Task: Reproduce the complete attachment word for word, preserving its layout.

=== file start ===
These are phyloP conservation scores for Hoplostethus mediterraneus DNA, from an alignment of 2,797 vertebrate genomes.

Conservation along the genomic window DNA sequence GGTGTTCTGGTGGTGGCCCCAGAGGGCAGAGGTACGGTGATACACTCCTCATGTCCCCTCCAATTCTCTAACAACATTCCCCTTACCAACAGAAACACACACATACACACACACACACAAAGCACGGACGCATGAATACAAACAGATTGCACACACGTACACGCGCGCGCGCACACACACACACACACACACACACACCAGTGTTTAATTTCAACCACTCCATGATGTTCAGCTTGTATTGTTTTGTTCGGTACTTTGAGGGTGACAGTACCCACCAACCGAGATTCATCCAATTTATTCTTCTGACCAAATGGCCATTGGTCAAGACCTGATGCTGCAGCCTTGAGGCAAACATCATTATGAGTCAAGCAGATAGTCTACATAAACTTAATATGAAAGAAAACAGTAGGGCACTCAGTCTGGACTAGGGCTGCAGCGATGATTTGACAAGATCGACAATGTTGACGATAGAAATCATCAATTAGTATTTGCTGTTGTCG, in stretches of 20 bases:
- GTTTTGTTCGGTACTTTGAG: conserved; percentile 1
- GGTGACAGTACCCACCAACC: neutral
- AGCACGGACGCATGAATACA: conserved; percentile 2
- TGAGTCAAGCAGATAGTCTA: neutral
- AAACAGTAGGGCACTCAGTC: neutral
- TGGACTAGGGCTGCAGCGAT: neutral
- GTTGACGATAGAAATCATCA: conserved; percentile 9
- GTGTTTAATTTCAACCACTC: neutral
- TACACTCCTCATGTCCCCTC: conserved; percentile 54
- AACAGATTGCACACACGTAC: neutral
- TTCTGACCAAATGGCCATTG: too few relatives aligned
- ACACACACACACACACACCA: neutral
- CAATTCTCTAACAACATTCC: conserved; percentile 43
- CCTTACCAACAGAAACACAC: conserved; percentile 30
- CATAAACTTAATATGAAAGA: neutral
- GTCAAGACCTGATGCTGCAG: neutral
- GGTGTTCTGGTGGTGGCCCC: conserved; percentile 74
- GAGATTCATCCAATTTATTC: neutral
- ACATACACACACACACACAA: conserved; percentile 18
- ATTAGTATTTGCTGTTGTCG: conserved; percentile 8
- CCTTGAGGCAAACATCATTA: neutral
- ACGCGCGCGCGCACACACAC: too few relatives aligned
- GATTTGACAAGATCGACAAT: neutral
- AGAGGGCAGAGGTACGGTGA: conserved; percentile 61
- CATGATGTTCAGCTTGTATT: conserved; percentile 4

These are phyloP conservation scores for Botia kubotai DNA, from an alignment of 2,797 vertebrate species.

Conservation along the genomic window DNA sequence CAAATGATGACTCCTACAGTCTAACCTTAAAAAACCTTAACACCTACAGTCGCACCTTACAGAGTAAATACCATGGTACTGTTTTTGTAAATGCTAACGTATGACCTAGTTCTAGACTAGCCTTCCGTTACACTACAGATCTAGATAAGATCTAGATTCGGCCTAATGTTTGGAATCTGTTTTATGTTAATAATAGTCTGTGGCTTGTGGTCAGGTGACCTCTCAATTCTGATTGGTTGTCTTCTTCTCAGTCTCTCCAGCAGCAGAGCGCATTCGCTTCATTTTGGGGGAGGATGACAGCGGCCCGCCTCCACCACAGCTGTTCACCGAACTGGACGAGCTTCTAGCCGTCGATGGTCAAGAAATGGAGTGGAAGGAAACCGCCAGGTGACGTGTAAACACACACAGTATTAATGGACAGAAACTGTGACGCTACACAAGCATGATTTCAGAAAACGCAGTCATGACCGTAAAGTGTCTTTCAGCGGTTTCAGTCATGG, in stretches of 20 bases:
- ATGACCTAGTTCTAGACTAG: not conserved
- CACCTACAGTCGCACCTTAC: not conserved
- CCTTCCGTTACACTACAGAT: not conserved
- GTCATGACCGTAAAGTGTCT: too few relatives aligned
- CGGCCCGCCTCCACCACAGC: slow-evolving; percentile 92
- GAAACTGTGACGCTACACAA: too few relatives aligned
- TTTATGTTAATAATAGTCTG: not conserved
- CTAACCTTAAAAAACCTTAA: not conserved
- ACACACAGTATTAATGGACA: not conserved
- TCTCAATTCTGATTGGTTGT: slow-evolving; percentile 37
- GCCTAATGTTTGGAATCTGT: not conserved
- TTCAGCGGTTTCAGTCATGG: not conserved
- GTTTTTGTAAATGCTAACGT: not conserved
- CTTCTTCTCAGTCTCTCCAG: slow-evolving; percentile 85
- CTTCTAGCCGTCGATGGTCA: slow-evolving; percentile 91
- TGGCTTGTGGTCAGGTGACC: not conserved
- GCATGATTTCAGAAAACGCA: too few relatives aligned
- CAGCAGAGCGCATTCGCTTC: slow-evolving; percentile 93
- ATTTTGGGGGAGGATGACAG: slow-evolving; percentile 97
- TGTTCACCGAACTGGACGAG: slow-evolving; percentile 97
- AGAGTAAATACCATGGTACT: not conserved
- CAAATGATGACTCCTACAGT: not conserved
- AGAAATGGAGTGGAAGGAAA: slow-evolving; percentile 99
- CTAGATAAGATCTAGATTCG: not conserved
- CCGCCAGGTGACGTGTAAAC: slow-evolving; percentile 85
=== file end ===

These are phyloP conservation scores for Hoplostethus mediterraneus DNA, from an alignment of 2,797 vertebrate genomes.

Conservation along the genomic window DNA sequence GGTGTTCTGGTGGTGGCCCCAGAGGGCAGAGGTACGGTGATACACTCCTCATGTCCCCTCCAATTCTCTAACAACATTCCCCTTACCAACAGAAACACACACATACACACACACACACAAAGCACGGACGCATGAATACAAACAGATTGCACACACGTACACGCGCGCGCGCACACACACACACACACACACACACACCAGTGTTTAATTTCAACCACTCCATGATGTTCAGCTTGTATTGTTTTGTTCGGTACTTTGAGGGTGACAGTACCCACCAACCGAGATTCATCCAATTTATTCTTCTGACCAAATGGCCATTGGTCAAGACCTGATGCTGCAGCCTTGAGGCAAACATCATTATGAGTCAAGCAGATAGTCTACATAAACTTAATATGAAAGAAAACAGTAGGGCACTCAGTCTGGACTAGGGCTGCAGCGATGATTTGACAAGATCGACAATGTTGACGATAGAAATCATCAATTAGTATTTGCTGTTGTCG, in stretches of 20 bases:
- GTTTTGTTCGGTACTTTGAG: conserved; percentile 1
- GGTGACAGTACCCACCAACC: neutral
- AGCACGGACGCATGAATACA: conserved; percentile 2
- TGAGTCAAGCAGATAGTCTA: neutral
- AAACAGTAGGGCACTCAGTC: neutral
- TGGACTAGGGCTGCAGCGAT: neutral
- GTTGACGATAGAAATCATCA: conserved; percentile 9
- GTGTTTAATTTCAACCACTC: neutral
- TACACTCCTCATGTCCCCTC: conserved; percentile 54
- AACAGATTGCACACACGTAC: neutral
- TTCTGACCAAATGGCCATTG: too few relatives aligned
- ACACACACACACACACACCA: neutral
- CAATTCTCTAACAACATTCC: conserved; percentile 43
- CCTTACCAACAGAAACACAC: conserved; percentile 30
- CATAAACTTAATATGAAAGA: neutral
- GTCAAGACCTGATGCTGCAG: neutral
- GGTGTTCTGGTGGTGGCCCC: conserved; percentile 74
- GAGATTCATCCAATTTATTC: neutral
- ACATACACACACACACACAA: conserved; percentile 18
- ATTAGTATTTGCTGTTGTCG: conserved; percentile 8
- CCTTGAGGCAAACATCATTA: neutral
- ACGCGCGCGCGCACACACAC: too few relatives aligned
- GATTTGACAAGATCGACAAT: neutral
- AGAGGGCAGAGGTACGGTGA: conserved; percentile 61
- CATGATGTTCAGCTTGTATT: conserved; percentile 4

These are phyloP conservation scores for Botia kubotai DNA, from an alignment of 2,797 vertebrate species.

Conservation along the genomic window DNA sequence CAAATGATGACTCCTACAGTCTAACCTTAAAAAACCTTAACACCTACAGTCGCACCTTACAGAGTAAATACCATGGTACTGTTTTTGTAAATGCTAACGTATGACCTAGTTCTAGACTAGCCTTCCGTTACACTACAGATCTAGATAAGATCTAGATTCGGCCTAATGTTTGGAATCTGTTTTATGTTAATAATAGTCTGTGGCTTGTGGTCAGGTGACCTCTCAATTCTGATTGGTTGTCTTCTTCTCAGTCTCTCCAGCAGCAGAGCGCATTCGCTTCATTTTGGGGGAGGATGACAGCGGCCCGCCTCCACCACAGCTGTTCACCGAACTGGACGAGCTTCTAGCCGTCGATGGTCAAGAAATGGAGTGGAAGGAAACCGCCAGGTGACGTGTAAACACACACAGTATTAATGGACAGAAACTGTGACGCTACACAAGCATGATTTCAGAAAACGCAGTCATGACCGTAAAGTGTCTTTCAGCGGTTTCAGTCATGG, in stretches of 20 bases:
- ATGACCTAGTTCTAGACTAG: not conserved
- CACCTACAGTCGCACCTTAC: not conserved
- CCTTCCGTTACACTACAGAT: not conserved
- GTCATGACCGTAAAGTGTCT: too few relatives aligned
- CGGCCCGCCTCCACCACAGC: slow-evolving; percentile 92
- GAAACTGTGACGCTACACAA: too few relatives aligned
- TTTATGTTAATAATAGTCTG: not conserved
- CTAACCTTAAAAAACCTTAA: not conserved
- ACACACAGTATTAATGGACA: not conserved
- TCTCAATTCTGATTGGTTGT: slow-evolving; percentile 37
- GCCTAATGTTTGGAATCTGT: not conserved
- TTCAGCGGTTTCAGTCATGG: not conserved
- GTTTTTGTAAATGCTAACGT: not conserved
- CTTCTTCTCAGTCTCTCCAG: slow-evolving; percentile 85
- CTTCTAGCCGTCGATGGTCA: slow-evolving; percentile 91
- TGGCTTGTGGTCAGGTGACC: not conserved
- GCATGATTTCAGAAAACGCA: too few relatives aligned
- CAGCAGAGCGCATTCGCTTC: slow-evolving; percentile 93
- ATTTTGGGGGAGGATGACAG: slow-evolving; percentile 97
- TGTTCACCGAACTGGACGAG: slow-evolving; percentile 97
- AGAGTAAATACCATGGTACT: not conserved
- CAAATGATGACTCCTACAGT: not conserved
- AGAAATGGAGTGGAAGGAAA: slow-evolving; percentile 99
- CTAGATAAGATCTAGATTCG: not conserved
- CCGCCAGGTGACGTGTAAAC: slow-evolving; percentile 85